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Environmental Programs

A wide-ranging environmental baseline-study program has been ongoing since 1996 to provide a foundation for permitting and responsible development. Resources and topics in the baseline-study program have included air quality, fish and other aquatic resources, geotechnical conditions, ground and surface water quality and quantity, land use, mercury, public health, socioeconomics, sediment quality, subsistence, vegetation, wetlands, and wildlife. Beyond collecting baseline scientific data, we have had extensive dialogue with local communities and our Alaska Native Corporation partners, who offer generations of traditional ecological knowledge (TEK) about the local environment. Donlin Gold LLC has used this information and the multiple years of environmental baseline data to locate and design the mine and associated infrastructure in a way that avoids or minimizes potential impacts to sensitive and culturally important habitats and locales.

Group photo of locals

This information was included in the Donlin Gold Final Environmental Impact Statement (FEIS), completed in 2018, and we continue to update our understanding of baseline conditions, including TEK, through our ongoing studies. It was also considered by the U.S. Army Corps of Engineers in the issuance of the Clean Water Act Section 404 permit, which determined that the project plan was the least environmentally damaging practicable alternative. NOVAGOLD supports a project development plan for Donlin Gold that considers risks and opportunities in all phases: exploration, development, operation, closure, and reclamation.

The Donlin Gold project has been designed for no uncontrolled discharge of mine-contacted water. Any water that contacts mine facilities would be used in the milling process to the maximum extent practicable or treated and discharged according to stringent permit standards.

Many of the mine supplies will be transported up the Kuskokwim River by barge during the open water shipping season between June and October. A detailed barging plan has been developed with input from communities on the river which ensures protection of aquatic resources and limits impacts to subsistence fishing activities.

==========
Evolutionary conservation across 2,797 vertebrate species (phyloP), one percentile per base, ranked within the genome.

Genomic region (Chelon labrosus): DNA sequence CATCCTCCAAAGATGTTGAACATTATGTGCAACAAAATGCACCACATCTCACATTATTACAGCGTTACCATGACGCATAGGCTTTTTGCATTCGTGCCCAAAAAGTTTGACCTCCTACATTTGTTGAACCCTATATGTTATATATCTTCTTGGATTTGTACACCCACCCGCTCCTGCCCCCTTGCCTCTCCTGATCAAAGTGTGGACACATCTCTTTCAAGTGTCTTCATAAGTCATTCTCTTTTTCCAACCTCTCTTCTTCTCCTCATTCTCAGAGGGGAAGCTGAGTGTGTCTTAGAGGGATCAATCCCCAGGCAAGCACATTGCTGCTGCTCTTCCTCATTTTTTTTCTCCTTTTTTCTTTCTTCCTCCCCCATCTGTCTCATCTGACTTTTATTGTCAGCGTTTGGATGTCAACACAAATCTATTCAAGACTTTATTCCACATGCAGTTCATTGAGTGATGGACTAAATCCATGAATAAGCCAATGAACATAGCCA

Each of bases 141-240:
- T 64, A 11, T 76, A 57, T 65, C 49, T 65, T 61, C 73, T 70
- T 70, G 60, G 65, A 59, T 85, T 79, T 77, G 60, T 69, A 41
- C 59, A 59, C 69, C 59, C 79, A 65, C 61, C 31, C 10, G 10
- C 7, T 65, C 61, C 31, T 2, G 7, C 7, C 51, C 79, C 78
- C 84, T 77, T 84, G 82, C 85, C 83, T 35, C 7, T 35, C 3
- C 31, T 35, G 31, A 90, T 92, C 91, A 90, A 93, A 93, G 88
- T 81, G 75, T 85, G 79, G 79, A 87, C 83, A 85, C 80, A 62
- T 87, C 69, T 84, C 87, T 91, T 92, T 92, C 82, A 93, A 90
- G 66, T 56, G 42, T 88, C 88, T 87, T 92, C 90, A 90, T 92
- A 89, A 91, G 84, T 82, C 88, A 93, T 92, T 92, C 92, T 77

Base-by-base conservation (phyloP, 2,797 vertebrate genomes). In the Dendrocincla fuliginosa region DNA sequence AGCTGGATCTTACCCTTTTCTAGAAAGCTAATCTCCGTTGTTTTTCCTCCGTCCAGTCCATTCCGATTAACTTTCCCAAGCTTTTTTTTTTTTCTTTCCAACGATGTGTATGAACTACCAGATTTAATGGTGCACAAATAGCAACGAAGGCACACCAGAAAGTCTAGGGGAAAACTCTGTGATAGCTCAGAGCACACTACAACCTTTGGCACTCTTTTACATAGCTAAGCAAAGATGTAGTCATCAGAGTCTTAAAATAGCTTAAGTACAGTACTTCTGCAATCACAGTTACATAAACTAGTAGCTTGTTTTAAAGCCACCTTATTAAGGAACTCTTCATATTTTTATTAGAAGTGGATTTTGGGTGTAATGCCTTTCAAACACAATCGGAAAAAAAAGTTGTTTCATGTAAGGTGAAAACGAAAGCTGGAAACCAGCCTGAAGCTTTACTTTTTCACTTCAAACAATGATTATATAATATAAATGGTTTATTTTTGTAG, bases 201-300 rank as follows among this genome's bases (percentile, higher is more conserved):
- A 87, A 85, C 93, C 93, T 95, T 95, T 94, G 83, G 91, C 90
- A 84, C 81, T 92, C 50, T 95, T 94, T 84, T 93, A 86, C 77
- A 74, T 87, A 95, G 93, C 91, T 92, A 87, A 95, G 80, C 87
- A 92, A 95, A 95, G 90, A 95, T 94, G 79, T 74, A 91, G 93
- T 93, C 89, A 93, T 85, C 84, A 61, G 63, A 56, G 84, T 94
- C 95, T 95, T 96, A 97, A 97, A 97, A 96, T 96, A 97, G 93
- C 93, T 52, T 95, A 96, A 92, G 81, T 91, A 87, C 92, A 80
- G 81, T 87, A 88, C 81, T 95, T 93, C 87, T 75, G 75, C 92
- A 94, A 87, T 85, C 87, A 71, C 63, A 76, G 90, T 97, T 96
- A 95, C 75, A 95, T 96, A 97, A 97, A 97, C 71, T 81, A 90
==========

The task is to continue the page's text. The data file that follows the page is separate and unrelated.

Following completion of geotechnical and planning work, a comprehensive tailings management plan will be finalized. Donlin Gold LLC is committed to the design, construction, operation, and closure of a tailings storage facility that meets the requirements of the Global Industry Standard for Tailings Management (GISTM) as well as meeting or exceeding design specifications of the State of Alaska’s Dam Safety Program. The Donlin Gold tailings storage facility will be fully lined, and the main dam will be constructed using the downstream method; globally considered to be the most stable and safe design for tailings storage*. Dry closure of the tailings storage facility will significantly reduce long-term water management requirements and greatly limit failure potential.

The potential environmental effects of the proposed mine project were detailed and evaluated as part of the National Environmental Policy Act (NEPA) process. The FEIS includes the potential effects of the project on climate change, and the potential effects of climate change on the project itself; these risks are considered and integrated in the project design. The effects of climate change, including the impacts of extreme weather conditions and melting permafrost, are incorporated into permitting submissions, as well as design engineering and operational and closure planning.

* See more information about the tailings storage facility design here.

Further, the FEIS considered biodiversity by evaluating in detail the potential project effects on local, regional, and statewide flora and fauna populations, including important and sensitive species. The analysis specifically addressed how the ecosystem may change over time due to climate change. The project plan and permits include extensive biodiversity monitoring and mitigation requirements that will be fully implemented as the Donlin Gold project moves into construction and operation.

Aerial landscape

Finally, a reclamation and closure plan for the proposed mine has already been developed and approved by the State of Alaska to ensure that, when mining activity ceases, the mine is properly closed, and the land is reclaimed to a stable, healthy condition. The plan includes requirements to achieve specific levels of revegetation. It also strives to limit long-term water management requirements (e.g., by dry closure of the tailings storage facility). Where water management and treatment are required, the plan ensures compliance with all applicable water quality standards to protect aquatic resources and human health. As required by state law and consistent with leading practices, this plan will be reviewed and updated in 2023 and periodically throughout operations (at a minimum, every five years).

One of the primary risks to the project related to environmental impacts involves changes to governmental policies, regulations, and permitting requirements. We would expect that the imposition of international treaties or U.S. federal, state, and/or local laws or regulations pertaining to mandatory reductions in energy consumption or GHG emissions could increase the project development and operating costs, and even affect the overall feasibility of any mining project subject to the jurisdiction of such regulations.

As we move toward updating the feasibility study and ultimately project construction and operation, we will continue to monitor and, where possible, anticipate and plan for such developments, especially in evaluating energy generation and use, pipeline construction, and GHG emissions.

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